Can you guess from which McMenamins properties these photos and images were taken? Have a look, and then see the answers below...
A classic pre-renovation shot from Kennedy School.
Early Barley Mill artwork by Joe Cotter.
The start of the subterranean soaking pool at the Crystal Hotel.
Longtime Olympic Club card dealer Lucien Christen was a good and fair man; he just didn't have respect for laws regulating his interests, such as gambling and bootlegging. The one-time Chicago resident and employee of Al Capone has a room named in his honor at the hotel -- in this 2002 photo below, his children gather in that room.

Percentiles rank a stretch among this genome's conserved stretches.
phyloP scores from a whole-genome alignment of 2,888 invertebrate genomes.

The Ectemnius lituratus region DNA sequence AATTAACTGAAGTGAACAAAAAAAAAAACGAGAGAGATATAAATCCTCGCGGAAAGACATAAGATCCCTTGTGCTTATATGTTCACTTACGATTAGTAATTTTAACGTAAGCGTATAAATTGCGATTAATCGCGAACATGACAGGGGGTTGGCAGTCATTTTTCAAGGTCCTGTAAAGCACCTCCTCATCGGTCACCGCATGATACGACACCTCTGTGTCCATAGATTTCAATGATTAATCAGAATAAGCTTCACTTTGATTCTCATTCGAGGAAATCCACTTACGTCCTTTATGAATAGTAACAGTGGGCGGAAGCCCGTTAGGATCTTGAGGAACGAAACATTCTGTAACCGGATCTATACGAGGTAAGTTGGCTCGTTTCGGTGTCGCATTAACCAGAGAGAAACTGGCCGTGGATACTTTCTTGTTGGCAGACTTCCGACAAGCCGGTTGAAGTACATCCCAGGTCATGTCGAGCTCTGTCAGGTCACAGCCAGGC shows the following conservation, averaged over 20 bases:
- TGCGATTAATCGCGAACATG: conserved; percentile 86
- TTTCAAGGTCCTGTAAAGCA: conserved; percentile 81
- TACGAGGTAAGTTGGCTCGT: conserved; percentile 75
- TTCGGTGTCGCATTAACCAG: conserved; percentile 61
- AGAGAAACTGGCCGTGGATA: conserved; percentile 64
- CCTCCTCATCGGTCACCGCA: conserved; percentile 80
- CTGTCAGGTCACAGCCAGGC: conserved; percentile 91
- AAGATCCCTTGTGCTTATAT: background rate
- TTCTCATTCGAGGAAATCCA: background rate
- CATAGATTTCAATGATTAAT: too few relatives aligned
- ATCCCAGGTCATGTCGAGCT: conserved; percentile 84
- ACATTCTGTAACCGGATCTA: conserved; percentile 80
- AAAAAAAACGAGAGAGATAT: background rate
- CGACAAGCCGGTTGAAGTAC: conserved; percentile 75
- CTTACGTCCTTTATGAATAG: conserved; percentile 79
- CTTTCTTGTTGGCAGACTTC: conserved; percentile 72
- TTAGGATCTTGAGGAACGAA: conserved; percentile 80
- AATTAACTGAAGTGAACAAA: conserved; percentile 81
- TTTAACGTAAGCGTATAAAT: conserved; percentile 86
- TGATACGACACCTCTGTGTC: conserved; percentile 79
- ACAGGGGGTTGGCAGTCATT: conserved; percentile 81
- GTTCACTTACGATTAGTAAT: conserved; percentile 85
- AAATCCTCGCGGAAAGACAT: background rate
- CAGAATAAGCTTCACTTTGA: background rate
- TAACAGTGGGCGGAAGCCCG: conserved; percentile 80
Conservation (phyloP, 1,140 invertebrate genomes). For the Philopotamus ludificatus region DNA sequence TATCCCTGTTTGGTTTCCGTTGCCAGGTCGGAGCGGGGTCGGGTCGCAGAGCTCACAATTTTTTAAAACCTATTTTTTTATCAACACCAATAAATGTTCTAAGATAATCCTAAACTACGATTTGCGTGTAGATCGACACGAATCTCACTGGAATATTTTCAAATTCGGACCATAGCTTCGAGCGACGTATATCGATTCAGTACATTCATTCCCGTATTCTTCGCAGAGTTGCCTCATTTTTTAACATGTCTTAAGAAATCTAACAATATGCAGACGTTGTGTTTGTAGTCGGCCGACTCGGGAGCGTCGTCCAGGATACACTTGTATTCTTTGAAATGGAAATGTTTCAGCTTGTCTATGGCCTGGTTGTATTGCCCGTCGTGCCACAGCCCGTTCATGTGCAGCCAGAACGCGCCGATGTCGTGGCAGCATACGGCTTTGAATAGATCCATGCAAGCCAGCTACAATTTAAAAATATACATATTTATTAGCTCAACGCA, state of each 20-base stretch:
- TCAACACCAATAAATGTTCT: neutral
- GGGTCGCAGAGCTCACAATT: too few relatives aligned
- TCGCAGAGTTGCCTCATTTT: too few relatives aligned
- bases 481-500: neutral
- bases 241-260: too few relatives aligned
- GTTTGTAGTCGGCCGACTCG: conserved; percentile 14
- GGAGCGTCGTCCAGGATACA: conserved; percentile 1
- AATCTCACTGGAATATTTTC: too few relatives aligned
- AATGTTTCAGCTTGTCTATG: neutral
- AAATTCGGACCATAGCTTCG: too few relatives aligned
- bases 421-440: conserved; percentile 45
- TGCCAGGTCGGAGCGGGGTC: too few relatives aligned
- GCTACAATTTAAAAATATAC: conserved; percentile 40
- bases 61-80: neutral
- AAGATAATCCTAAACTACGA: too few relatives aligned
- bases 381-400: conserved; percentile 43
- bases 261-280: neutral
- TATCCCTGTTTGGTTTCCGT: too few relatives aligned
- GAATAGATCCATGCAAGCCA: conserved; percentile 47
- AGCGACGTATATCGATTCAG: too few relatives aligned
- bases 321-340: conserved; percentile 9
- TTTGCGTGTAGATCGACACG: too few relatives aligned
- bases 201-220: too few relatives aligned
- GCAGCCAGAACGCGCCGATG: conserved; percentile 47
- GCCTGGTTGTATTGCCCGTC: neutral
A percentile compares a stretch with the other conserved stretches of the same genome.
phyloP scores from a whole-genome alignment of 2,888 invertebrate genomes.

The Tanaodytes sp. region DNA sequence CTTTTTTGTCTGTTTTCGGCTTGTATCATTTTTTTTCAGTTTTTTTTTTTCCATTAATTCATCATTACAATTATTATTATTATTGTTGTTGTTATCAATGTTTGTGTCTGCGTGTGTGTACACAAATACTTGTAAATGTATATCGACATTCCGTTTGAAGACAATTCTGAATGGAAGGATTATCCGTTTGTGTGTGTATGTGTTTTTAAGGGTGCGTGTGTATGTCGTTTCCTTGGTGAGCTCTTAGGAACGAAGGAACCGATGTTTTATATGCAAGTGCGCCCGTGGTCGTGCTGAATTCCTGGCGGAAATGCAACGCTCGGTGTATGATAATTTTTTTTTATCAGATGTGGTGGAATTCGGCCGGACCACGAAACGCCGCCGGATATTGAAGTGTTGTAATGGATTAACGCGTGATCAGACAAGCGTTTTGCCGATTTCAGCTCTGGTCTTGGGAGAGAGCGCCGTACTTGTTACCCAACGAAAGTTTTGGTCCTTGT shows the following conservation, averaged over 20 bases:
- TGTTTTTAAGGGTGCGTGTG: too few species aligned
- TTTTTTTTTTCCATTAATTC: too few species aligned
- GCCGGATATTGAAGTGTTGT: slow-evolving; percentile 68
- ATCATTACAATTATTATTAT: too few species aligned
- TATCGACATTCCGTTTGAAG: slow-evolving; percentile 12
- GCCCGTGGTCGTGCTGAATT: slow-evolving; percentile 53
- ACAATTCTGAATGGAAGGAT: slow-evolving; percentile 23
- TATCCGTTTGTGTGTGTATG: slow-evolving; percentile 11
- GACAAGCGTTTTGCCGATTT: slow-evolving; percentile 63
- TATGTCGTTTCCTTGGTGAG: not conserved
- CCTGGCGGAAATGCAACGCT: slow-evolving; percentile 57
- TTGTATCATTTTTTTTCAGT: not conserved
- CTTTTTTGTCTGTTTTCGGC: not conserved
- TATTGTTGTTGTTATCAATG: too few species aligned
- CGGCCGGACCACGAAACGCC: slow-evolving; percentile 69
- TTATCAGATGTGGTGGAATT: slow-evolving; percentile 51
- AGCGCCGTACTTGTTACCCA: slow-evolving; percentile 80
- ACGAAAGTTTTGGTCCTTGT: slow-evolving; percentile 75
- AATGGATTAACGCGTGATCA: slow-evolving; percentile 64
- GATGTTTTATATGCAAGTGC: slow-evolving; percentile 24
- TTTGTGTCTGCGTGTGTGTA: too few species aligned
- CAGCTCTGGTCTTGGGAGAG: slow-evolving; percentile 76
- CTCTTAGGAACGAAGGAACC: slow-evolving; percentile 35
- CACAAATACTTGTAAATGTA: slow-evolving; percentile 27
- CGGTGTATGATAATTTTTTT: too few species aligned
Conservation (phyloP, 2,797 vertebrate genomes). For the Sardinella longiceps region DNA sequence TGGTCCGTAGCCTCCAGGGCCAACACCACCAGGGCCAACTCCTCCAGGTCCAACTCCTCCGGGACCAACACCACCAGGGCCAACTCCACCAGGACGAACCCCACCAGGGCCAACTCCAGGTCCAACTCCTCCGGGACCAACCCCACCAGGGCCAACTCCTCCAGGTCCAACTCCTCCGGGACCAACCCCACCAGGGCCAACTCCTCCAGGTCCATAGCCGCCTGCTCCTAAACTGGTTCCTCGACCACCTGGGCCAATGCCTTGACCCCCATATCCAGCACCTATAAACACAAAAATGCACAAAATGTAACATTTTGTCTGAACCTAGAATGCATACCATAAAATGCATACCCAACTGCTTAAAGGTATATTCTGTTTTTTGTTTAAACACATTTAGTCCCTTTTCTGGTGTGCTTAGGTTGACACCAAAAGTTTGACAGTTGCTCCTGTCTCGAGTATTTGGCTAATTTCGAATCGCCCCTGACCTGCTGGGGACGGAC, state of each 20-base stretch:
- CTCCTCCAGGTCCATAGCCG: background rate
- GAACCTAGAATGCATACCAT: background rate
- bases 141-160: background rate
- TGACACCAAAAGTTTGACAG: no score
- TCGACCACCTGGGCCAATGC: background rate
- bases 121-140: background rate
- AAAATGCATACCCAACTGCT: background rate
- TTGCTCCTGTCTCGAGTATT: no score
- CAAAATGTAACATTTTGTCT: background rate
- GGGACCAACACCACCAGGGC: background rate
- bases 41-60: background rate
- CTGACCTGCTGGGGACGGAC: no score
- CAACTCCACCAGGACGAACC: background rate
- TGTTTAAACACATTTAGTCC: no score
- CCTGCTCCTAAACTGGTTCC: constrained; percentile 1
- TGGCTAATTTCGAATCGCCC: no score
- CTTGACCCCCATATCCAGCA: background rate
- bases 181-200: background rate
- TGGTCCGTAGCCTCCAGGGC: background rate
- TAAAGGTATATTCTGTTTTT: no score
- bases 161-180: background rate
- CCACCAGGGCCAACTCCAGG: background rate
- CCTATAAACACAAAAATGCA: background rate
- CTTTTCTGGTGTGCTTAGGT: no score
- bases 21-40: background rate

In this 1908 shot of the grocery store that is today the 23rd Ave. Bottle Shop, a few observant people asked about the swastikas evident in the rainbow-shaped display on the right. It wasn't until the 1920s, when the Nazi Party adopted it, that the swastika became known as a symbol of Aryan fascism and prejudice. But until that point, it had been a symbol of good luck and auspiciousness, taken from the ancient Sanskrit svastika. To this day, it is a sacred symbol in Hinduism, Buddhism, Jainism, and Odinism. In his book The Swastika: Symbol Beyond Redemption?, Steven Heller writes, "Early Western travelers to Asia were inspired by its positive associations and started using it back home. By the beginning of the 20th century there was a huge fad for the swastika as a benign good luck symbol, including as a graphic in advertising and product design."